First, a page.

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where wisdom gathers, poetry unfolds and divine light is sparked…

Month: May, 2011


absolutely, and without debate, there has been in our house one recurring theme in the chapter called “high school.”

it would be that phenomenon in which light shines from under the crack of the bedroom door till 3, then 4, and sometimes, ’round 5 (A!M! lest we be unclear), when the first rays of sun begin to dance amid the plugged-in watts of the desk lamp.

and even then there is no clicking off that fool light.

it is a cultural oddity that pulls the grownups out of bed, groggy, at wit’s end, wondering when, oh when, will this cruel and unusual punishment come screeching to an end.

you can stand at said bedroom door, and plea, and scrunch your face, and beg for mercy: “honey, PLEASE, go to bed.”

but no, the typing continues. the boy is hard at work. pounding thoughts, meeting deadlines.

and you, poor grownup, tired grownup, grownup who will wobble through the whole next day under cloak of stupor, you will grow accustomed to this high-school theme: the all-nighter that would not end.

and so, as if a 21-barrel salute to the end of that sweet sad sorry sobering chapter, the boy i love declared somewhere deep inside that he’d go out as he’d carried on all along: all-nighter on the last night of high school.

why, had you thought otherwise? had you fooled yourself into thinking this ONE time that ol’ eight-page paper would be typed, stapled, turned in one sweet minute before the schoolbell clanged time-out, game’s-end?

and so it was, after weeks and weeks of dropping hints (nabokov? checked in with nabokov any time recently?), the dear boy, breaths away from graduation, sat down at 9th hour to begin to type. to see how close he’d come to driving mama over the brink, into the seas of madness saved for those who set expectations foolish high.

and as if to amp the fun, he retreated from his room, settled in full view, just off the kitchen, where i could watch the lines unfold, where i could watch him type his way toward high school conclusion.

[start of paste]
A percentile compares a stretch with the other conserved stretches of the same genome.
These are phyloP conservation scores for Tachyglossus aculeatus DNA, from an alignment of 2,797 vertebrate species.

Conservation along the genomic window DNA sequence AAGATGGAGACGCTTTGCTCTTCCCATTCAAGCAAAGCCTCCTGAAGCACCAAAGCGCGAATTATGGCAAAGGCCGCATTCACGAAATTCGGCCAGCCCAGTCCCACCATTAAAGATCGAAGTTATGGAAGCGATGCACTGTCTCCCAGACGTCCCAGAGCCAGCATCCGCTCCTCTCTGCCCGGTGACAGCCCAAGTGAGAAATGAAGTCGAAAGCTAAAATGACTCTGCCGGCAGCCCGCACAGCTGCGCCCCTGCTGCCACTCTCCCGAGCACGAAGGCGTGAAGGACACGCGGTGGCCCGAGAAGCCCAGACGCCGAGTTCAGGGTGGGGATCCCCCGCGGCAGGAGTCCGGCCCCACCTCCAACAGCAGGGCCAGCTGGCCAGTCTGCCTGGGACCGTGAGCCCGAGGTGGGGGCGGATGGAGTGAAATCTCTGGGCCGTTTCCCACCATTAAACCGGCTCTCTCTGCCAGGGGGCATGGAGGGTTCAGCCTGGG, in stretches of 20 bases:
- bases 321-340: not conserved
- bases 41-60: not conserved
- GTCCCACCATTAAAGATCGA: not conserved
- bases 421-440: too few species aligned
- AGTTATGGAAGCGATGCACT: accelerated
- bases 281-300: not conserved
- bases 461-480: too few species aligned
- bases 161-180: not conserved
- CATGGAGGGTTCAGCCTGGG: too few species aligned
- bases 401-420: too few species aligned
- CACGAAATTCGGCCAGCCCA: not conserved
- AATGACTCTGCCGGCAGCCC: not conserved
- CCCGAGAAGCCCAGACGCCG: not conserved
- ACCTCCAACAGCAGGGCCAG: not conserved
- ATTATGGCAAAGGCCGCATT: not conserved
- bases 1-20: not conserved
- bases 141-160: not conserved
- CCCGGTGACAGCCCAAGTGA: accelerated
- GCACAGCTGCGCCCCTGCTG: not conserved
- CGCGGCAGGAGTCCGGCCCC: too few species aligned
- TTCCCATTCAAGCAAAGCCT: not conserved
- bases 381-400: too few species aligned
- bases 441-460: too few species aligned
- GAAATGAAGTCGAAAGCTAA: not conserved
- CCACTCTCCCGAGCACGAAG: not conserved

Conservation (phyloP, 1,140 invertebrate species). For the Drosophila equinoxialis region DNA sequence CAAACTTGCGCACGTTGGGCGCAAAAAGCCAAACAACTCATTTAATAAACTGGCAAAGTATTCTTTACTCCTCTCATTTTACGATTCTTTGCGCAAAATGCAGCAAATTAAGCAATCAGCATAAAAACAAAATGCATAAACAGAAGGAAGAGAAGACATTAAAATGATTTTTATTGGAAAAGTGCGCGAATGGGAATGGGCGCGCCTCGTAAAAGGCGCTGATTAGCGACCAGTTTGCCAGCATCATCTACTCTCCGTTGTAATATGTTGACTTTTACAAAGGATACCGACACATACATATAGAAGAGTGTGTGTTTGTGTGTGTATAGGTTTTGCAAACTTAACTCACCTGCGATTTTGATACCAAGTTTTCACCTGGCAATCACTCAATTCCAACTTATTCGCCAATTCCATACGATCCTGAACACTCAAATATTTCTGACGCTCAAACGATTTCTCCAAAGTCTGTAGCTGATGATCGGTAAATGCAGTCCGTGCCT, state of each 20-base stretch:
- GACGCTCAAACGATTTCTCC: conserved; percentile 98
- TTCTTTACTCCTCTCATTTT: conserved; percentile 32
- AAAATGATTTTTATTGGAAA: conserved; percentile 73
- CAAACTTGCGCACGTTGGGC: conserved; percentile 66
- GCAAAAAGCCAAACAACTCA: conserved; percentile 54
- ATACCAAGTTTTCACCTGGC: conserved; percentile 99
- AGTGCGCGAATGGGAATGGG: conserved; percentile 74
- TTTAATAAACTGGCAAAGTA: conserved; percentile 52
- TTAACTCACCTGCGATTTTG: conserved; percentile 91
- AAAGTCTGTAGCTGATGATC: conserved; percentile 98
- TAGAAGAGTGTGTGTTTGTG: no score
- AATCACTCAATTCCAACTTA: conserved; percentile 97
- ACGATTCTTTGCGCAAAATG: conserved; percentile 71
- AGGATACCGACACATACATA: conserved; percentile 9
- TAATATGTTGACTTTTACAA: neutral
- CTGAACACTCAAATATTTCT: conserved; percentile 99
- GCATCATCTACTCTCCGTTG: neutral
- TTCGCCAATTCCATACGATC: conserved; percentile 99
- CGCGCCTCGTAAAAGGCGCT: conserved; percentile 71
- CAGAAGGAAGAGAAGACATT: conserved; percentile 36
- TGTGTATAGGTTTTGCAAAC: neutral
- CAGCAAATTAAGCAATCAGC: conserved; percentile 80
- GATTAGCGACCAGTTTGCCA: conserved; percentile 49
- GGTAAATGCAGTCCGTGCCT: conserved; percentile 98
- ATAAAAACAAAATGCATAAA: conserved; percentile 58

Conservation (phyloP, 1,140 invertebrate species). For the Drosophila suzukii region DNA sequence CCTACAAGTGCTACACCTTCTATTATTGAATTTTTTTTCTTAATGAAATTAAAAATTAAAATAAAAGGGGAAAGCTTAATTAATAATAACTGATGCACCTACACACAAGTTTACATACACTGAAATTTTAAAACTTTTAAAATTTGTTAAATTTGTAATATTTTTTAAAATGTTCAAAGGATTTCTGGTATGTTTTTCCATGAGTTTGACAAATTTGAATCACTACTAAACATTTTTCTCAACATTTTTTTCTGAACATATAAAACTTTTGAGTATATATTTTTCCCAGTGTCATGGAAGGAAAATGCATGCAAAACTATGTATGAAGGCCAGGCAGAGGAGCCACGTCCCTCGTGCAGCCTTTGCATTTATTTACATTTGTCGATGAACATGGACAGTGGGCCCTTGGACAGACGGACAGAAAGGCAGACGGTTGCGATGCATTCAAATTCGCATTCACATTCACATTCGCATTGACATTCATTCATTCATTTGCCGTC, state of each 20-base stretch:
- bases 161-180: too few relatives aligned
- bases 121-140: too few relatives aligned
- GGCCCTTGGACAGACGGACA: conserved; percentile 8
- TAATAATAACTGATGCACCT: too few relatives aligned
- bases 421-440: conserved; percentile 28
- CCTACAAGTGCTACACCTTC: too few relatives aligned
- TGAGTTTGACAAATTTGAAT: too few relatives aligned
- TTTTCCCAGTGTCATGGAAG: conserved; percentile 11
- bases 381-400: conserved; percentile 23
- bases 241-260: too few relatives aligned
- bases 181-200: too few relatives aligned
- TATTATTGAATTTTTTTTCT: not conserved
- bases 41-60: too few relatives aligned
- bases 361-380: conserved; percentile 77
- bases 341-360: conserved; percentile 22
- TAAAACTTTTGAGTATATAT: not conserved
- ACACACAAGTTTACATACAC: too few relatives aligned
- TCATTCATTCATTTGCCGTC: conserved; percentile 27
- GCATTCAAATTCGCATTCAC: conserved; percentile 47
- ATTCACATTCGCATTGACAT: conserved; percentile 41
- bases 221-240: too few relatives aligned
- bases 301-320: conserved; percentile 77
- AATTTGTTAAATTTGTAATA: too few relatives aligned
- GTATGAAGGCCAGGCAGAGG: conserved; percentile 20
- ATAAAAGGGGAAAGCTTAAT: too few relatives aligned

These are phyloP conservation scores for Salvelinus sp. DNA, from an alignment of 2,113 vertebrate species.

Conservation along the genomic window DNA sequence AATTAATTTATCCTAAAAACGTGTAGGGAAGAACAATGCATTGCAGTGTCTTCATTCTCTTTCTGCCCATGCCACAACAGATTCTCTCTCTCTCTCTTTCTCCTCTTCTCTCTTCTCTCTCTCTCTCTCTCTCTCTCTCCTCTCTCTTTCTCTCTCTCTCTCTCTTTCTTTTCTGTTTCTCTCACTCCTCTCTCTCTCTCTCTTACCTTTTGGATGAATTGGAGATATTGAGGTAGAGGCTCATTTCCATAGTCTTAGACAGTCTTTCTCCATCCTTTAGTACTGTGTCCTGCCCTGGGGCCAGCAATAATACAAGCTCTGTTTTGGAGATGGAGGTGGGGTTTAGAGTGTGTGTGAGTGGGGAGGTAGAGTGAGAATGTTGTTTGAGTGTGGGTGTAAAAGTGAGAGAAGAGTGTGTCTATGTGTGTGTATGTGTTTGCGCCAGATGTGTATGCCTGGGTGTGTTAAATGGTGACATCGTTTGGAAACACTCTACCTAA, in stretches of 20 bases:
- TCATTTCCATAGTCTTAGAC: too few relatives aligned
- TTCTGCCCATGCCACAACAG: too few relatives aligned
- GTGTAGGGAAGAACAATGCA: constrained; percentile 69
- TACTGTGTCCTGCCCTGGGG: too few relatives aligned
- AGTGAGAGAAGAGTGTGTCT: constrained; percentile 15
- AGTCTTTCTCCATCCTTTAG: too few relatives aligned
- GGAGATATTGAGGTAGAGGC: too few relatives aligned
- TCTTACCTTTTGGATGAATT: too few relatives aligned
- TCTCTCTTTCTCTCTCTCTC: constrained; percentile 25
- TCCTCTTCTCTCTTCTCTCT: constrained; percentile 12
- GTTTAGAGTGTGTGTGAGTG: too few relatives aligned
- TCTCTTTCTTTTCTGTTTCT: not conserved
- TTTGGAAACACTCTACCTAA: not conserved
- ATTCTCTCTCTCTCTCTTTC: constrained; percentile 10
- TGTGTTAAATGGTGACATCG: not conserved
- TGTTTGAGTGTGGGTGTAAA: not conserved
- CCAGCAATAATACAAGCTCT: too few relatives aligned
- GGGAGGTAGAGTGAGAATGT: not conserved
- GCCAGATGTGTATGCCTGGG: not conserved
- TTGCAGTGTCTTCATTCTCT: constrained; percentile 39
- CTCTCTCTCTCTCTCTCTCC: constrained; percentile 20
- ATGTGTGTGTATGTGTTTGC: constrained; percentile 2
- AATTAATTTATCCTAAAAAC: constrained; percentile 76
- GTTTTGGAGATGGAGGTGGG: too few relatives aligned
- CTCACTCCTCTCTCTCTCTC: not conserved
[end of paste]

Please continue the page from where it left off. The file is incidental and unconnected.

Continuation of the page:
look ma, he seemed to type, i can dash off eight pages while you polish off your nighttime bowl of popped and fluffy corn. i can squeak in under the wire, while you witness the whole event.

alas, i could not stay awake past page five. and so i climbed to bed, tossed and drifted to a foggy-not-yet-sleeping place.

i had implored, “wake me at the end, i want to be there for the final period of high school.”

and so, when at 11:53 he wandered by the precipice of my mattress, stood ever still, and whispered, “hey mom,” i barely startled. just rolled over and uttered, “huh?”

could i give it all a read, he wondered, this paper that dissected four plays by nabokov, this paper due third period on the last half day of high school?

without thought or grumble, i ripped back the sheet, pointed my stiff self toward the stairs and down i climbed. i read, i turned small letters into caps, i marveled (or at least i think i did, as sleep was clearly fogging up my eyes and brain).

i slapped the boy upon the back, returned to stairs and up to slumber.

when i awoke this morn, i found the eight pages, printed out, in a folder, tucked one last time in backpack. and off my boy loped, high school all wrapped up in one last all-nighter.

so this is it, the hardest chapter yet, now writ.

the boy who started high school with an undetected fracture straight across his thigh bone, the boy who set out to get straight As, to take the hardest classes offered, he struggled and survived. he learned much, and so did i.

he set out to test his arc of limitations, as emerson once challenged. and hanging on the post beside his bed, five medals, bronze to gold. though the silver that he wanted never came.

he found three close friends, in a sea of 1100. and a boat full of “brothers.”

he has cried in my arms, and raised his fist in triumph.

in the end, there will be no valedictory speech, no fireworks to light the sky.

but in past weeks there have trickled in emails from teachers, tracing back to freshman year, remarking on what a kid he is, and how much he will be missed.

in the end, i’ve realized, it is the typed words from souls who’ve earned his respect over long semesters, over years, that constitute the prize of prizes.

the boy i love, the boy inclined to type all night, he’s triumphed in the end. and i could not be more proud.
nor love him any wilder.

here’s to a summer of no worries, no tests, no papers.

just joy and laughter, and the sweet glory of the journey shared, straight up to the last sure dot on the page.

–the end, sweet will, the end–

this one’s mostly just to record the moment, lest anyone ever debate that the end of high school quietly lulled to closure. there are souls all around this time of year, wrapping up chapters hard and not-so-hard. it is the time of year for looking back, then launching forward. to ends that mark beginnings. tell me what headlines your end of schoolyear, start of summer this time round?


just to see what it feels like, i find myself walking past the bedroom beside the landing on the way up the stairs.

i peek in and see the bedclothes unrumpled, just the way he left them. or maybe the way the cat did, as that old striped fellow wriggled out from his No. 1 curled-up napping place.

sometimes, if i’m drawn in, i take a few steps beyond the door, look around, breathe deep of what it will be like.

my firstborn blessed child is away this weekend, will be gone for a whole string of days, and i find i am practicing what it will be like to have him swirling about me, but not here.